The Senate may not amend proposed laws imposing taxation, or appropriating revenue or moneys for the ordinary annual services of the Government.
The Senate may not amend any proposed law so as to increase any proposed charge or burden on the people.
The Senate may at any stage return to the House of Representatives any proposed law which the Senate may not amend, requesting, by message, the omission or amendment of any items or provisions there in. And the House of Representatives may, if it thinks fit, make any of such omissions or amendments, with or without modifications.
Except as provided in this section, the Senate shall have equal power with the House of Representatives in respect of all proposed laws.
54. The proposed law which appropriates revenue or moneys for the ordinary annual services of the Government shall deal only with such appropriation.
55. Laws imposing taxation shall deal only with the imposition of taxation, and any provision therein dealing with any other matter shall be of no effect.
Laws imposing taxation except laws imposing duties of customs or of excise, shall deal with one subject of taxation only; but laws imposing duties of customs shall deal with duties of customs only, and laws imposing duties of excise shall deal with duties of excise only.
This is a very effective way of ensuring the tacking on of additional measures doesn’t happen – indeed, as a principle this has been extended to all bills in the Australian parliament. This was important for the framers of the Australian constitution because they had pre-emptively restricted the Senate’s powers of amendment on financial measures to match the constitutional conventions that existed in the UK.
Notably, the Senate’s strength as an upper chamber means that in effect they still can amend financial measures by refusing to pass them until a satisfactory amendment has been made – something the Lords could never do because of the time limit.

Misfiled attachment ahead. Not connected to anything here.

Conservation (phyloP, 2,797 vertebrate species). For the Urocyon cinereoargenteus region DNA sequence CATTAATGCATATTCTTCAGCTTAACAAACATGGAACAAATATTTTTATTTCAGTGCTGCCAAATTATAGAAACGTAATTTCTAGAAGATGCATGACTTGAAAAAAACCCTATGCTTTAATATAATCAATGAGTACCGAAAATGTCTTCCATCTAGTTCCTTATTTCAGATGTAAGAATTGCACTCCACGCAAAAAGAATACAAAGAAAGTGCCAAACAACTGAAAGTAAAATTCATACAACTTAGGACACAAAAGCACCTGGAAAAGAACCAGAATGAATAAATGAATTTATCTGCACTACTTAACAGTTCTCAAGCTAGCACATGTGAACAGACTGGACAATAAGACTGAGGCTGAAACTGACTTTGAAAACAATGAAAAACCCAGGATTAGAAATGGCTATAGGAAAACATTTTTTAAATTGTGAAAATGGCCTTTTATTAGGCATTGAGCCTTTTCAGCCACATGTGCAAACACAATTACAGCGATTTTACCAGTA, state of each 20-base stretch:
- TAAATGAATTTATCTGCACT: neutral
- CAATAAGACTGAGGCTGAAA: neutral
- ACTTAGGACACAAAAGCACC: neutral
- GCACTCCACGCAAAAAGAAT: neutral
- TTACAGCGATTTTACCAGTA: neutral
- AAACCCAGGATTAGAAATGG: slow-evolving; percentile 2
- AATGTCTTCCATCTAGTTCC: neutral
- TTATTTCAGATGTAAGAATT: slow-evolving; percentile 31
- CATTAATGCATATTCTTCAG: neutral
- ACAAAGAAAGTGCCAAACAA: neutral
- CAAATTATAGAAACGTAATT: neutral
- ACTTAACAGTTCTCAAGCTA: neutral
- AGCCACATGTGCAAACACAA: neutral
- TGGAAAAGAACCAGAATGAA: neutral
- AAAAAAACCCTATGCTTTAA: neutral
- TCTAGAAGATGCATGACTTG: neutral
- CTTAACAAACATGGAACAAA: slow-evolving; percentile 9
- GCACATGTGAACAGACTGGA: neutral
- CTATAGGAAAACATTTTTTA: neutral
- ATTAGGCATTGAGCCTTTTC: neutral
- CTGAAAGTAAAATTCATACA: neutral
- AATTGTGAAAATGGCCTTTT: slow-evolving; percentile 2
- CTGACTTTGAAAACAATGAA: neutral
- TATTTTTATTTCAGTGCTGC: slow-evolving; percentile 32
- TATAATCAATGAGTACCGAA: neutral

This particular constitutional provision was put in precisely because historically the British colonies which had imposed restrictions on upper houses about money bills had suffered extensively from governments ‘tacking’ on unrelated but unpalatable measures. It was precisely because some states had taken similar power to the Parliament Act 1911 without the safeguards necessary.
Historically, it was a convention that budget bills didn’t have other measures ‘tacked’ on – even in 1982, the opposition walked out of parliament and refused to vote when the government did this to a budget bill, forcing the government to capitulate. That convention seems to have broken down. Certainly it’s near impossible that the constitution will be amended to fix this: Canada’s restrictive amending procedures are legendary. The government has no cause to legislate for money bills unless the Senate tries a 1906-1911 style manoeuvre. Again, very unlikely. The government could, if it wanted, restart the convention that budget bills are not omnibus bills but this would require significant political pressure and such a convention can be discarded without even a single vote in the Commons and as such isn’t very effective.
A middle gound would be the weak but flexible New Zealand solution: for the House of Commons to define tax, appropriation or money bills and prevent the tacking in standing orders. That way, you’d at least require one controversial vote to suspend standing orders to introduce such a bill. It’s not as effective if a government’s determined to go ahead but it’s a damn sight more likely to happen, even if it probably isn’t going to happen under this government.